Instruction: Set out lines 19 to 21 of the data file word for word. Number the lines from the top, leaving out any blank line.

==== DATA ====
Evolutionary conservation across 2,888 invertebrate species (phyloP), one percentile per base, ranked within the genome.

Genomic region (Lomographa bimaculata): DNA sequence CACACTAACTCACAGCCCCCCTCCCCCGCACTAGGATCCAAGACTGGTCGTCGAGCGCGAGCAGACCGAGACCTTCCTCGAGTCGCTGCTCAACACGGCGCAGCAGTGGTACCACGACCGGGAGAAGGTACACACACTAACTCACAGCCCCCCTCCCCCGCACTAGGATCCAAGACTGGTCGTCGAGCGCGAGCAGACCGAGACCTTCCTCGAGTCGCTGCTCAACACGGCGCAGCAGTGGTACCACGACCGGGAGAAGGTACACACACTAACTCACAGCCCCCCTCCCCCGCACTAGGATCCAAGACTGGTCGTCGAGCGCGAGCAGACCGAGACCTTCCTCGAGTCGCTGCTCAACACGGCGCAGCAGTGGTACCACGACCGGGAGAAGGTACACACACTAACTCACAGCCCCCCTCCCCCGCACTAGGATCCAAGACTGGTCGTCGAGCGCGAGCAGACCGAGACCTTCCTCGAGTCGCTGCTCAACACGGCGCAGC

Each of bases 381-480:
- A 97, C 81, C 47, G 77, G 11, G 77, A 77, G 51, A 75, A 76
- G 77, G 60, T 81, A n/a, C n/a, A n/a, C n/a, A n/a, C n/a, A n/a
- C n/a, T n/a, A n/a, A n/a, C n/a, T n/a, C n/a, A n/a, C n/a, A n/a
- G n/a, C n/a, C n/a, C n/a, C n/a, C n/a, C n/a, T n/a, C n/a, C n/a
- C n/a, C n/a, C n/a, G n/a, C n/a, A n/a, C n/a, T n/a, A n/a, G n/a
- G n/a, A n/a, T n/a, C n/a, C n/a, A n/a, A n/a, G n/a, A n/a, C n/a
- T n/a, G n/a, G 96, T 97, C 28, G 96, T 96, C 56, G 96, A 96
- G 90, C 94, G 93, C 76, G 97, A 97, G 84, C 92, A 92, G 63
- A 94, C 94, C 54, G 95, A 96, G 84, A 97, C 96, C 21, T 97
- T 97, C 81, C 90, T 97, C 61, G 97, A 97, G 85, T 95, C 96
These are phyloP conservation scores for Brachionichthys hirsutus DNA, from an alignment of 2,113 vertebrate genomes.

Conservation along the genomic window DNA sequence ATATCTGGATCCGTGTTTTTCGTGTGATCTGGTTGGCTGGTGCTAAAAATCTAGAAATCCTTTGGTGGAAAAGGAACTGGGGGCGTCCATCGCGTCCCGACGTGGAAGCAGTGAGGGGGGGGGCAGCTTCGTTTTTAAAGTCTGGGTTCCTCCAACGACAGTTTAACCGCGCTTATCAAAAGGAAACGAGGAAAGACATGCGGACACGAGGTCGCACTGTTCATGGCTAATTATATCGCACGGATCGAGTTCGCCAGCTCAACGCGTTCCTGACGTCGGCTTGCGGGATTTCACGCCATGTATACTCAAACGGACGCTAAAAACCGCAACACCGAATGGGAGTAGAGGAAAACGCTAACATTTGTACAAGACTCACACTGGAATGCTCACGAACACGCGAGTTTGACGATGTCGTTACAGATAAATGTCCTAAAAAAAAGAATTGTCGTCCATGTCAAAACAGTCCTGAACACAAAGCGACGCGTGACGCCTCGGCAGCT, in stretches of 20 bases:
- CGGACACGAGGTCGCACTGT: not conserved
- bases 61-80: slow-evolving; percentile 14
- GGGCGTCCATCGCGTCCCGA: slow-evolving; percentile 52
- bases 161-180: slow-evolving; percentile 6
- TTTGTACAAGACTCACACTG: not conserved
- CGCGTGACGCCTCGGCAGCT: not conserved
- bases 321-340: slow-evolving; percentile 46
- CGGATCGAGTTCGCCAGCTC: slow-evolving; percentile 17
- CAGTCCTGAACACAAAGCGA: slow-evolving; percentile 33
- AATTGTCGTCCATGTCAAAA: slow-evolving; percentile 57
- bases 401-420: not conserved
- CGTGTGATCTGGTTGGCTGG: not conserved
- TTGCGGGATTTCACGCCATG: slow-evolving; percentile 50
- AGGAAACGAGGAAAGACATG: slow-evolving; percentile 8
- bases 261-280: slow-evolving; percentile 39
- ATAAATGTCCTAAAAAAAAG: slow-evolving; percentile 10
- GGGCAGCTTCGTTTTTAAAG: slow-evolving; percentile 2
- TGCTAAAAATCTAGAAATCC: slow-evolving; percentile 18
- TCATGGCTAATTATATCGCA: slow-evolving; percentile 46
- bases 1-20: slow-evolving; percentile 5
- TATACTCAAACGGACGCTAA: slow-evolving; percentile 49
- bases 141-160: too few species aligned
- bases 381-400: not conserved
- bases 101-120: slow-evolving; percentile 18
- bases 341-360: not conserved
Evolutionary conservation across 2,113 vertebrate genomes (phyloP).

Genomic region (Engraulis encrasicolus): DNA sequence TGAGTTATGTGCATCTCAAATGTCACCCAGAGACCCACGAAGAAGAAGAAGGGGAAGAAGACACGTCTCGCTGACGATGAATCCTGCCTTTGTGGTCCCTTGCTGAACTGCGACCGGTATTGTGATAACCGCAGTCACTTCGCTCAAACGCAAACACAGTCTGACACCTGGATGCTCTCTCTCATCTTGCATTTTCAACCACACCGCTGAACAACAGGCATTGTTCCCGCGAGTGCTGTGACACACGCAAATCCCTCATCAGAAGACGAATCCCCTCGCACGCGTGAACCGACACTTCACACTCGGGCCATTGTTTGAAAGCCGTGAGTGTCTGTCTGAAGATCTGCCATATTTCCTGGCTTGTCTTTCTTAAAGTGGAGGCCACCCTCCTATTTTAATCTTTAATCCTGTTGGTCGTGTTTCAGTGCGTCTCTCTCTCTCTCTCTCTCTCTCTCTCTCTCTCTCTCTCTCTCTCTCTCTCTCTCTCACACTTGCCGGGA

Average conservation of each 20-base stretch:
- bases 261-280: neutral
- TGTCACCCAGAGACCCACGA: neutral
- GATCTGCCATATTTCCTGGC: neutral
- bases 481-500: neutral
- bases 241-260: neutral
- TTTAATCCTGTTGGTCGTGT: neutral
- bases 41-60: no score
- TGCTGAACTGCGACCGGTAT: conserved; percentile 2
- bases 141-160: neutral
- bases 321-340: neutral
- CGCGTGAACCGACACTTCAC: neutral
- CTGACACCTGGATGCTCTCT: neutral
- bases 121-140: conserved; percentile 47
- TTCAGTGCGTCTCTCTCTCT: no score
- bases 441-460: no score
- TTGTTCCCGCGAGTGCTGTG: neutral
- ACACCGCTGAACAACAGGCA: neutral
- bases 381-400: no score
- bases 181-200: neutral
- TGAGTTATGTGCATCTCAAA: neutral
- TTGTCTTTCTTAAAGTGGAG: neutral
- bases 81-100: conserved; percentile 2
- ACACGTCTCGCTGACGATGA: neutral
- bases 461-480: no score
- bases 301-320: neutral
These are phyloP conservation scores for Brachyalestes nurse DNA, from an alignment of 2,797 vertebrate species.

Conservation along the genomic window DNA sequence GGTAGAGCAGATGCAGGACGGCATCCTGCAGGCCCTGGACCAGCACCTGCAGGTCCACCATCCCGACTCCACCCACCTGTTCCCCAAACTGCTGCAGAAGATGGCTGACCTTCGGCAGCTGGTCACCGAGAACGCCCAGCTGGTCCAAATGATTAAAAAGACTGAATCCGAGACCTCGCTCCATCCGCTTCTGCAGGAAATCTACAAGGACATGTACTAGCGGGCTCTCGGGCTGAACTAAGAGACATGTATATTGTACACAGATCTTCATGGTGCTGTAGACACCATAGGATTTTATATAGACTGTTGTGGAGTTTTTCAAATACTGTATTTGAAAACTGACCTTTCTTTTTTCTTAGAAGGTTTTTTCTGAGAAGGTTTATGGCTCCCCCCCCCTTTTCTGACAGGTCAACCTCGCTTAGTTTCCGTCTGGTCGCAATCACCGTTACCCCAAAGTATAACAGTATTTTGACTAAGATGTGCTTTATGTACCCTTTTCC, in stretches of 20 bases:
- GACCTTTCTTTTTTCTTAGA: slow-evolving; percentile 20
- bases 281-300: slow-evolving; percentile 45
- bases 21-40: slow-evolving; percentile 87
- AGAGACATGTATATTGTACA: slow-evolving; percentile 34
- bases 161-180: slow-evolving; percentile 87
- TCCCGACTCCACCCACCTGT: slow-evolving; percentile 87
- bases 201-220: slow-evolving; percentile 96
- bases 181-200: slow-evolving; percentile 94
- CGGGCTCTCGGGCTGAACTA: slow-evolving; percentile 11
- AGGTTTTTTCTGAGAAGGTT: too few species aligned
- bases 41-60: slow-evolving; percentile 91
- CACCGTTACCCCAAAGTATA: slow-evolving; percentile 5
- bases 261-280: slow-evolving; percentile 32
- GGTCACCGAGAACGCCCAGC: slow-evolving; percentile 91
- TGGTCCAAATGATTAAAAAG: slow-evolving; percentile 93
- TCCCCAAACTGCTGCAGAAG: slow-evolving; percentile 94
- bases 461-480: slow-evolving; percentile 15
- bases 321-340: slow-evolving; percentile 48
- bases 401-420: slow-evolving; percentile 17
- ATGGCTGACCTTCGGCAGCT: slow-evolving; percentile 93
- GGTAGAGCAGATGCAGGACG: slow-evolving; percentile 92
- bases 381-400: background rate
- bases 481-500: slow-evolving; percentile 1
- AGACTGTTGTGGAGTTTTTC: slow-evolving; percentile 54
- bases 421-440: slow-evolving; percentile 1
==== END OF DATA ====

- bases 161-180: slow-evolving; percentile 6
- TTTGTACAAGACTCACACTG: not conserved
- CGCGTGACGCCTCGGCAGCT: not conserved